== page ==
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“Why did my dad leave?” is a difficult question to answer, especially to a young child who might not understand the answer. Fathers abandoning their families seems to be an ongoing crisis in America, with more than one fourth of children growing up without a father in the home, according to the U.S. Census Bureau. By time a child is one year old, half of couples separate, leaving the mother to pick up both parenting roles and to raise her child alone.

So where did the dad go? The consensus across America seems to be that the so called ‘deadbeat’ fathers leave because they don’t care anymore. But in reality, that couldn’t be farther from the truth. According to David Brooks, the author of the article “Why Fathers Leave Their Children”, fathers don’t simply abandon their families out of laziness or lack of love; they leave because they feel unworthy.

Fathers tend to go into parenthood with unrealistic standards, which ultimately sets them up for failure. On top of that, the parents of the child begin to grow apart, dissolving the support system that they once provided for each other. Through the stress of becoming a father, the lack of a support group, and the insecurities about being the father they dreamed of being, the father begins to think of leaving as an option.

The father’s ultimate decision to leave isn’t based on a lack of love or dedication; it’s based on his warped ideology of what a father has to be. Setting Superman level standards that are impossible to achieve causes fathers to view themselves as unworthy and unable to be a parent. In reality, the only standard fathers need to worry about satisfying is providing a loving and supportive relationship with their son or daughter.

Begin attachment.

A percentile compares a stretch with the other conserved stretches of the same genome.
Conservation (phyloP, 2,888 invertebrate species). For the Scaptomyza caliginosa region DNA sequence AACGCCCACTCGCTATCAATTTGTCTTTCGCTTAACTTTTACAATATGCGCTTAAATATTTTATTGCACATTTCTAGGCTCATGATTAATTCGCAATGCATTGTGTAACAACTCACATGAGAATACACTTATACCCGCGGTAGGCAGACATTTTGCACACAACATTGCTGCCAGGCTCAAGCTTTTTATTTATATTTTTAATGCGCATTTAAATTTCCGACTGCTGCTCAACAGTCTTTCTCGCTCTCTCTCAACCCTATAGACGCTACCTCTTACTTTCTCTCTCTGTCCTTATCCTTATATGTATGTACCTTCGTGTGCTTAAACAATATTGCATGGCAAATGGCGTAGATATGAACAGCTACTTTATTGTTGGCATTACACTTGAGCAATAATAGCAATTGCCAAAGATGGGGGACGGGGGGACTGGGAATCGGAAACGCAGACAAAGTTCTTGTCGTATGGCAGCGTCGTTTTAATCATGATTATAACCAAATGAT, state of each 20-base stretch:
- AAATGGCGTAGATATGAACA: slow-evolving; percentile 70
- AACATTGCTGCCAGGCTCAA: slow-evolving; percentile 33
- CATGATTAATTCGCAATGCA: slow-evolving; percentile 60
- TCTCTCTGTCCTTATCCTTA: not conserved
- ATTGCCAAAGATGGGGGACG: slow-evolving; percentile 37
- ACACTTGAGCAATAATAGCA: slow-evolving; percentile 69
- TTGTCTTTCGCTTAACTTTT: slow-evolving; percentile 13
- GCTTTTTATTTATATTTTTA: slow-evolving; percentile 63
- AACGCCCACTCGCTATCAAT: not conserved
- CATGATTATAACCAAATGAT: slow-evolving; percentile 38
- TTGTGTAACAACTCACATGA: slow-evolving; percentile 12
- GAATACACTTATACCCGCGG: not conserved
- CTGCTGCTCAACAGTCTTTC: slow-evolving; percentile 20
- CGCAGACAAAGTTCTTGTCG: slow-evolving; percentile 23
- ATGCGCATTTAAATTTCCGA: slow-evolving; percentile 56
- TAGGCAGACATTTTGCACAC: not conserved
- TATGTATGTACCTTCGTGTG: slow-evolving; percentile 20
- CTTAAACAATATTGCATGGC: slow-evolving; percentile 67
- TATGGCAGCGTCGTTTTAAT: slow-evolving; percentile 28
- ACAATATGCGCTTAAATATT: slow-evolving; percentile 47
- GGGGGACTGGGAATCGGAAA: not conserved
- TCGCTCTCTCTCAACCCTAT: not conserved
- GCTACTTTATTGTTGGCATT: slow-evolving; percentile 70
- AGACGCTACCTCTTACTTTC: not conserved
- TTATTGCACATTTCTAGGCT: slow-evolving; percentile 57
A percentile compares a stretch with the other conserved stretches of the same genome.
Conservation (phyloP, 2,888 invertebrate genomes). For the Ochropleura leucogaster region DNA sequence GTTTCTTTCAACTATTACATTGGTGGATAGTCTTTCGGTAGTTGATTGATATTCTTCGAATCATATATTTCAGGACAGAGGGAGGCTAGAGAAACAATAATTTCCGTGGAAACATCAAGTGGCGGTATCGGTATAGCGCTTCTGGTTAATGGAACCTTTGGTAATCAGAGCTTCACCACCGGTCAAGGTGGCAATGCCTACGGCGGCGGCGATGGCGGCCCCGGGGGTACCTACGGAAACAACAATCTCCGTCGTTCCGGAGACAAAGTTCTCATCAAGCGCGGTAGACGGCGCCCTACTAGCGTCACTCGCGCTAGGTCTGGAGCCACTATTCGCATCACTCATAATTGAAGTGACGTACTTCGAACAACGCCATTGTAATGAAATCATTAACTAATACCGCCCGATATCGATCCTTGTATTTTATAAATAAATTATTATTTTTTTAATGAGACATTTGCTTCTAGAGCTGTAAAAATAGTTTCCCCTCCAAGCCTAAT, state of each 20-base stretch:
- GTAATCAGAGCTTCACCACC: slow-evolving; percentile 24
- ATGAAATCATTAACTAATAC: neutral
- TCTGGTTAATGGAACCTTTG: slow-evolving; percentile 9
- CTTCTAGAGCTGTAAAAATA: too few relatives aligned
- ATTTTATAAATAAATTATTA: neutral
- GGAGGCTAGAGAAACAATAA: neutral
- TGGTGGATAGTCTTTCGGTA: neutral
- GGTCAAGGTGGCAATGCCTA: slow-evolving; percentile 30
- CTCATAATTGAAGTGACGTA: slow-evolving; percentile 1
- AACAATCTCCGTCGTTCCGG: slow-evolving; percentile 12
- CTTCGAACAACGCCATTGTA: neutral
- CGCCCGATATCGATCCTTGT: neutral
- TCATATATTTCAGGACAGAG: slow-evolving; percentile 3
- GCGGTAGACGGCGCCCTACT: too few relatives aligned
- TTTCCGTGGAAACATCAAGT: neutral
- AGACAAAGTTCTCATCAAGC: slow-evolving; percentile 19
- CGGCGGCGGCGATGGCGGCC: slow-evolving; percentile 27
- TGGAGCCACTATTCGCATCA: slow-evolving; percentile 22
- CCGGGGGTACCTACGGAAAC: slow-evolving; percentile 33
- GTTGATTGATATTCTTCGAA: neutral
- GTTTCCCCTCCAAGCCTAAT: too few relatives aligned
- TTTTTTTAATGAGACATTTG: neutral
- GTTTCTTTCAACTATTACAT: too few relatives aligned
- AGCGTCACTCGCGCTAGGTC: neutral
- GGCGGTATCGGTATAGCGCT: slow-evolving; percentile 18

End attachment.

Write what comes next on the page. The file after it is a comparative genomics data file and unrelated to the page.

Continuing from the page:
During a divorce, each of the parent’s roles change drastically. The relationship between mother and father becomes a competition rather than to continue working as a team. It becomes a never-ending game of trying to one up each other, with some parents choosing to play the guilt card. The mother might ask the child ‘Don’t you love me? If you loved me, you wouldn’t leave me’ forcing the child to bear the burden of trying to love his or her parents equally without hurting their feelings. The card of ‘it’s your father’s fault’ is also common, especially when it comes to finances. When a child asks a parent to purchase anything, the mother might say ‘ask your father’. If the father can’t afford to keep buying everything for the child, then the blame is put on him. Suddenly, the father becomes the villain in the separation. The child hates to leave his or her mother because of the guilt, and in their mind, that’s the father’s fault. The father becomes the reason the child doesn’t have school supplies or a new coat, but only because the father is already left paying for everything else.

Divorce is already a difficult process, but with the addition of unrealistic standards and mind games, it’s even tougher to get though. With the right lawyer, you shouldn’t feel alone and burdened through this ordeal. While being a father is never easy in a custody case, it’s much easier with the right help.

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